Local banks, he says, vary from one region to another. They do have balance sheet strength, “so we did get situations where they would come to talk to us, but the issue that arose was, first of all, they are used to charging their customers prices that most MNC customers are not very interested in paying, and imposing T&Cs that most MNCs will not accept”, particularly around collateral and parent guarantees.

For companies strong enough not to want to buckle on that – and while local banks are strong enough not to buckle either – “you still have this fairly significant cultural gap between what most Asian banks expect from their customers versus what most healthy MNCs are prepared to agree to. And I don’t see any immediate sign of that gap narrowing.”

He also notes that, despite the efforts of DBS in particular, “the only truly pan-Asian banks are either British or American. Most Asian banks just don’t have the branch network and presence to provide a truly regional solution.”

He does note, though, that the global financial crisis has been accompanied by “the return of the Japanese. There was a time when the Japanese banks used to be a source of funding and their credit standards were not necessarily very stringent. Then they withdrew – but now they are back, as they came out of the financial crisis relatively well. And they are looking to increase their market share again.”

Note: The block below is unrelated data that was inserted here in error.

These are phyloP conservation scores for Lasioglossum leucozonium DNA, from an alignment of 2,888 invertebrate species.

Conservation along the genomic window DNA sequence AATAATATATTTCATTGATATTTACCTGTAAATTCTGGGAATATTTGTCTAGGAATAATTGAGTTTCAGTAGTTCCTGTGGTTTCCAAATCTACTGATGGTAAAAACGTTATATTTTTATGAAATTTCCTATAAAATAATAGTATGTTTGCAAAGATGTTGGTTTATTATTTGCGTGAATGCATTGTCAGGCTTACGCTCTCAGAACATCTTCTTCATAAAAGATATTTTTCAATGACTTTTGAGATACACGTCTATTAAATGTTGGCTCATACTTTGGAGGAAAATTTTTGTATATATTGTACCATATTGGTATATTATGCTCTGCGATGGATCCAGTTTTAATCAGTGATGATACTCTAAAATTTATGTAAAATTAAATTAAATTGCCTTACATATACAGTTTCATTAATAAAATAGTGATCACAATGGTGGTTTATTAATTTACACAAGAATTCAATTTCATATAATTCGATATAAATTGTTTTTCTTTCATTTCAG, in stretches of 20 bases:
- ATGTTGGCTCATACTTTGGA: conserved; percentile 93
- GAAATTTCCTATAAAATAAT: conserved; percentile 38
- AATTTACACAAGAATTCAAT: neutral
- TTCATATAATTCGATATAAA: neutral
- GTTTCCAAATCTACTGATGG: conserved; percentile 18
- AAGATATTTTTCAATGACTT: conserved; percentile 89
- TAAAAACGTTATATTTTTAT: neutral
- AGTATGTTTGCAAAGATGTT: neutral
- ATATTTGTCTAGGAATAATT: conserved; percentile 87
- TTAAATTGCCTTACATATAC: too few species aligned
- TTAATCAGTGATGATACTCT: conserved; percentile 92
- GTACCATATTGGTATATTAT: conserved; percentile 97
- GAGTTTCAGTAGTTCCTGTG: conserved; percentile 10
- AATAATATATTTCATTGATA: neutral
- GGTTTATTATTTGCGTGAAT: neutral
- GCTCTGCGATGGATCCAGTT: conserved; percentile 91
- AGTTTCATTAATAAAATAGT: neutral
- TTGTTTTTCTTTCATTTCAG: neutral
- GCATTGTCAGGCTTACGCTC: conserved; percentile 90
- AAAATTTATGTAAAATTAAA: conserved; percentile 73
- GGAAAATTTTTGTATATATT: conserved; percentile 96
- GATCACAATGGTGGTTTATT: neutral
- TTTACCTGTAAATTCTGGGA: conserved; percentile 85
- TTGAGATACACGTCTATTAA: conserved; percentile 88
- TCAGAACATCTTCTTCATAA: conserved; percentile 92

Interestingly, for Lenovo, the opening of the RMB is not such a great outcome as one might think, despite the fact it should make it easier to pool cash. The reason is the introduction of volatility in the RMB-dollar exchange rate, the single-most crucial rate for the company.

“I liked the old system, where the one thing that was certain was that the RMB was going to appreciate against the dollar. Now there’s two-way volatility, that’s a lot less convenient.”